I clearly need to get my skates on. I hate to be so busy when it's summer though. I spent last Sunday working at my computer with the blinds down, while other folks were prancing around in the sunshine. Sob.


I have gone through the design layouts for almost all the book now. There are about a dozen new images to scan, because of rejigging the content at the design stage, then I have to choose sketches I want to feature as full page images for each of my chapter-header pages. It's hard to do that without having a proper overview of the content, so Quarto are about to send me a definitive version of what we have done so far. 

Once the final sketches are scanned, I will at last be able to get rid of all the sketchbooks piled around the studio. I'm really looking forward to a good tidy up.


There are still a few little bits of text that need doing: extra sections that have appeared as we have made changes (it has been very much a project that you have to allow to evolve as it goes along). That won't take long though. The main job left is all the step-by-step drawings dotted through the book. 

I am going to do some of them live to camera, so we can choose stills from the film to use to illustrate stages of the process. It's a wee bit scary, to be honest. I am going down to London to sort that out in a fortnight. We have 1.5 days to work on the filming and sort any photography, like taking pictures of all the elements of my sketching kit for instance.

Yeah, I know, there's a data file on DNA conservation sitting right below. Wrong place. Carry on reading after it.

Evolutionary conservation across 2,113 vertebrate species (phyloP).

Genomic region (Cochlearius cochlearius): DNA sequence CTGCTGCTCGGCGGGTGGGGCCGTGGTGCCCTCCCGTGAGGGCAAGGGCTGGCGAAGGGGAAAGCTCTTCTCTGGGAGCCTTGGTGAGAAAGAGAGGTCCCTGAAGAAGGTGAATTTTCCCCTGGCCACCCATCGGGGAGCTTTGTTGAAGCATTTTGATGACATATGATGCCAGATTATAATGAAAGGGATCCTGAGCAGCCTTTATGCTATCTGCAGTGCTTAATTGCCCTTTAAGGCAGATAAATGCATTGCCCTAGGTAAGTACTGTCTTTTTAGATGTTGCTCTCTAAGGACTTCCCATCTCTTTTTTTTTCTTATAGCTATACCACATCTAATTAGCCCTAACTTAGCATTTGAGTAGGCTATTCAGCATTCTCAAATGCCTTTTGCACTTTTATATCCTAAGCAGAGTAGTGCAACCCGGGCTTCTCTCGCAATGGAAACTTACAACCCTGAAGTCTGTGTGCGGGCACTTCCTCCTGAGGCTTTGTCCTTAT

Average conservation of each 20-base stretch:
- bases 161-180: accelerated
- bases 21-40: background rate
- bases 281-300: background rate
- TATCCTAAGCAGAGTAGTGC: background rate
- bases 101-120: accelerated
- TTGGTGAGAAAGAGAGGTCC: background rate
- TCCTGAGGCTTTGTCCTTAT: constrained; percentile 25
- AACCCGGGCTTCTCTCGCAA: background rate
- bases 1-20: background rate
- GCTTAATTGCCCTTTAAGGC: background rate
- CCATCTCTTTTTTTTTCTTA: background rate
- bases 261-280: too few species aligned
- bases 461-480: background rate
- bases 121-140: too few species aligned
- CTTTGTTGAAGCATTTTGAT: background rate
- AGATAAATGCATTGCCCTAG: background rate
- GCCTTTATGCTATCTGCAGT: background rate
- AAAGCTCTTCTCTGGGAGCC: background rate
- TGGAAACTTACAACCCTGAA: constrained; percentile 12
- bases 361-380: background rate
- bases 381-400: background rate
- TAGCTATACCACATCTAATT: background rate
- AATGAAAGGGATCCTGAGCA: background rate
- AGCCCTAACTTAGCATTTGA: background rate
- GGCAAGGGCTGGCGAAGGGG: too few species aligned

Right. Back to it...

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16. Space Cat Portraits

Today I drew people as Space Cats, as part of the Galactic Fete at Creation Space London.
I especially enjoyed drawing families - I asked them to do a space pose. 







I managed to forget my drawing pen, so I had to hack a writing pen by adding a pipette I happened to have in my brush roll as a reservoir for drawing ink. I also cut a nib from a beer can and used some correction fluid and a toothbrush for stars.


Well, that was fun.

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17. SDCC ’15: Drawing with Jim Lee – “Do You Know the Difference between Law and Justice?”

JimLee001

Jim Lee

By Nick Eskey

One of the happy-highlights of San Diego Comic-Con is when DC Comics co-publisher, writer, and artist Jim Lee just sits down and draws. Well he doesn’t just draw. The talented artist also has the chops to be a regular comedian. Every year on Sunday, his “Drawing with Jim Lee” is a highlight of the convention.

The panel this year had a slight hiccup however. From what we were told, he had it on his schedule that it would start at 3pm to 4pm, not 1:30pm to 2:30pm. We wouldn’t have to wait till 3pm, but he wasn’t going to be there till 2:15pm. A number of people left, but a majority stayed the extra forty-five minutes.